Irma: UK Overseas Territories call for stronger British Government relief action
Wednesday, September 13 2017 @ 02:08 AM AST
Contributed by: AleemKhan
Hurricane Irma – UK Overseas Territories call for stronger British Government relief action and, longer term, support for economic and fiscal diversity to drive sustainability
Hamilton, Bermuda–On behalf of the Leaders of the Overseas Territories, in his capacity as President of the United Kingdom Overseas Territories Association (UKOTA), the Premier of Bermuda, The Hon E. David Burt MP, has expressed deep concern and sympathies for all those affected by Hurricane Irma, and other current related developments.
Premier Burt said: “Our thoughts and prayers are fully focused on all affected by the current severe storm patterns across the Caribbean. In particular, there is an urgent need for health and social welfare support which must be met now.
We welcome the commitment from the UK Government in providing some immediate resources to British Nationals within the Caribbean, while questioning the adequacy of its response in other areas such as a regional reconstruction fund, and the two-week wait for the arrival of HMS Ocean. We note that the House of Commons Foreign Affairs and International Development Select Committees have raised these issues in terms as well.
The Overseas Territories are diverse in our constitutions, populations and economic sustainability, encompassing the Caribbean, Europe, and most remote islands in the South Atlantic. We therefore call upon the UK Government not only to commit immediate resources but also to examine and develop the long term economic self-sustainability of the Overseas Territories.”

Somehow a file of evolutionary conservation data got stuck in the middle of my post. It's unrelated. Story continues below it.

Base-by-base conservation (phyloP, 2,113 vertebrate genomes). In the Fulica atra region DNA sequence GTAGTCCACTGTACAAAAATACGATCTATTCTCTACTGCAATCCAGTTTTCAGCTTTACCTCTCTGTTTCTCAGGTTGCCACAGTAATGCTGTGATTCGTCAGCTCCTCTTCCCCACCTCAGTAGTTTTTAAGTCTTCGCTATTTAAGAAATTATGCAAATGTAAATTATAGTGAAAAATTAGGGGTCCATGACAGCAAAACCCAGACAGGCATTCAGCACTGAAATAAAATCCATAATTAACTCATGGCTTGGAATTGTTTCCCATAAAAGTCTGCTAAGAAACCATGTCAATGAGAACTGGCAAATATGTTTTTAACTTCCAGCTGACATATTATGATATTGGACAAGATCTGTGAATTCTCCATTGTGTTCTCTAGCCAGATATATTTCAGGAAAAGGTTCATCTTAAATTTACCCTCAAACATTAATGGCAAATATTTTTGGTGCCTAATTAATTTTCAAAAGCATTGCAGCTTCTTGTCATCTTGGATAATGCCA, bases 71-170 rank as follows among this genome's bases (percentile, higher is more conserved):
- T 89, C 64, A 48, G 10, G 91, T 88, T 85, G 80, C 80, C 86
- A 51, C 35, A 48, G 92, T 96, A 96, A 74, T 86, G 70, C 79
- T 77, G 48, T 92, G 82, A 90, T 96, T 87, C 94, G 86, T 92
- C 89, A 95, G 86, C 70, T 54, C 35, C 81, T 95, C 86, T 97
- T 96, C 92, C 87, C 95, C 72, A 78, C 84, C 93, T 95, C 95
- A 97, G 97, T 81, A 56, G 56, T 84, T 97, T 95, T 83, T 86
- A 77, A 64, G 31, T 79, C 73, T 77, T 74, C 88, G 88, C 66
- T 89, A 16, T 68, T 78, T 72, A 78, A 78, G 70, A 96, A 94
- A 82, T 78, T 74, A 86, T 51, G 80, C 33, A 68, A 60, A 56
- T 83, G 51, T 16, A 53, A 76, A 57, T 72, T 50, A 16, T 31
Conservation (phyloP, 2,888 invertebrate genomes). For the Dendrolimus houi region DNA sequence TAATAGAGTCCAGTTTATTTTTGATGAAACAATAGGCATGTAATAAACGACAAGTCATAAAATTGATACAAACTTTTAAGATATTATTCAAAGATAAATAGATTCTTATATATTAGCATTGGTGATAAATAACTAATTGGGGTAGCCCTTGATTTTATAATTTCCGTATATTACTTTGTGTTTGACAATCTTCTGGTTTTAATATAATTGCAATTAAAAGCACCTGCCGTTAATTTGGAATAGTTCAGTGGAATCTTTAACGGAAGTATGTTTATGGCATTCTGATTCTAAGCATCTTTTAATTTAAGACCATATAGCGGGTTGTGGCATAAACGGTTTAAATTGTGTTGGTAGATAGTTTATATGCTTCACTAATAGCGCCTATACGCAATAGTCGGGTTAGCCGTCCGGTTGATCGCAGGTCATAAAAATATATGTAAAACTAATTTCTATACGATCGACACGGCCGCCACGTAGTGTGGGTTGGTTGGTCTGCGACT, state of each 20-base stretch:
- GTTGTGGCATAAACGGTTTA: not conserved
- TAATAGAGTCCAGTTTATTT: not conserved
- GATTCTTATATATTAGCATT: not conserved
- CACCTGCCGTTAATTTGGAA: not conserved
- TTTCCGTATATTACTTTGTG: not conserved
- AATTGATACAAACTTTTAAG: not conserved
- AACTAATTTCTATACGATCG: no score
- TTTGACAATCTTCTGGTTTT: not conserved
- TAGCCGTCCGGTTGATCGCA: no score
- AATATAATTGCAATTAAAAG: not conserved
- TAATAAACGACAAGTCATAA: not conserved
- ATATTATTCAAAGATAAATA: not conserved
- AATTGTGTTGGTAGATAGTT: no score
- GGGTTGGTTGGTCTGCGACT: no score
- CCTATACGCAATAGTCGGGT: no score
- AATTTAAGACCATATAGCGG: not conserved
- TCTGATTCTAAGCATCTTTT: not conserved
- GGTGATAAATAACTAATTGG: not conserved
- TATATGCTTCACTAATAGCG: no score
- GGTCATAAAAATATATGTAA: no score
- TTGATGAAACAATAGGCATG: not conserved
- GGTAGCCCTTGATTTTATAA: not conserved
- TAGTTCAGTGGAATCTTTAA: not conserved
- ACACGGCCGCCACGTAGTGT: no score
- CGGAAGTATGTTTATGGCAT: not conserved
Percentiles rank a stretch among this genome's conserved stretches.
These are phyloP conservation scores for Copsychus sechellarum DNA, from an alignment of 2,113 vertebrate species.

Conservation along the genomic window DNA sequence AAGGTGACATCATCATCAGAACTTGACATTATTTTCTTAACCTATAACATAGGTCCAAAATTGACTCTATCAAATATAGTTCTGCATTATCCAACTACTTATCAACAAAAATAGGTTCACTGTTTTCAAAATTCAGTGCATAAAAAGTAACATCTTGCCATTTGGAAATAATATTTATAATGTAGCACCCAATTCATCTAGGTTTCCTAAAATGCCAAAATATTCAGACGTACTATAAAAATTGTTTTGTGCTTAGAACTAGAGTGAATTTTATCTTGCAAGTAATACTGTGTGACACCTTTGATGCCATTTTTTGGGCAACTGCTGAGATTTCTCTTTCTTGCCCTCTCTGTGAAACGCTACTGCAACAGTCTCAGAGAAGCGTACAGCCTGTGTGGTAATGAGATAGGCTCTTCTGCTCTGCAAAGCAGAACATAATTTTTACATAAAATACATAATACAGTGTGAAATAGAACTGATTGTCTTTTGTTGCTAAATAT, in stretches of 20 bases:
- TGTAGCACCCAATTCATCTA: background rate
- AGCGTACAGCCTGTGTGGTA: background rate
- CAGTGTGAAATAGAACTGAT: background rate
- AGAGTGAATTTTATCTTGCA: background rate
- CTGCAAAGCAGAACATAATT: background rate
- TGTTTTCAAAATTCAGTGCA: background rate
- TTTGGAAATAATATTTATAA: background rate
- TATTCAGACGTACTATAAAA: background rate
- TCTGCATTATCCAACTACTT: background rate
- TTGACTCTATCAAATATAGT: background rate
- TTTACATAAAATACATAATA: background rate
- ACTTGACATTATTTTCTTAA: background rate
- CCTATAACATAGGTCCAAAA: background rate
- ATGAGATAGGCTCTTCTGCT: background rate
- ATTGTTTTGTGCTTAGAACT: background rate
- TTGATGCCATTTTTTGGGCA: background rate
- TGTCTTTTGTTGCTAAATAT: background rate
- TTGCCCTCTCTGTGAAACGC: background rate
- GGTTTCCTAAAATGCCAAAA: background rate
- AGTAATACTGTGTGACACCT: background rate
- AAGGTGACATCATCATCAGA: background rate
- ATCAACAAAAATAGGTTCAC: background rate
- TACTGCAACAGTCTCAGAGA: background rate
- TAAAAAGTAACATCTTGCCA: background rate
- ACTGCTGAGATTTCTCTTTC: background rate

In addition, the Premier highlighted the following areas as of as offering scope for further discussion once some of the most immediate relief issues have been addressed:
1. The resilience of island infrastructures and planning; global best practice in construction and other coping systems must be adopted.
2. The global insurance and reinsurance industries are likely to face increasing demands on capacity, and key hubs in the US, UK, and Bermuda will need to apply expertise against adverse scenarios of likely growing severity to cope with the levels of relief and recovery that will be required over the long term. The swift availability of substantial funds to the areas affected is well supported by many of the current structures in these hubs, and these should arguably be enhanced and certainly protected at current levels.
3. The Overseas Territories have shared traditions of excellence in financial services, banking, and risk management. Any upward trend in environmental or other catastrophes will emphasise their dependence on these sectors, which must be recognised in UK Government and other international policy.
Premier Burt concluded; “The people of Britain’s Caribbean Territories are courageous and resilient, but they face unprecedented devastation. Now, more than ever, we need the United Kingdom to fulfill its obligations by providing comprehensive and lasting support to ensure a sustainable future”.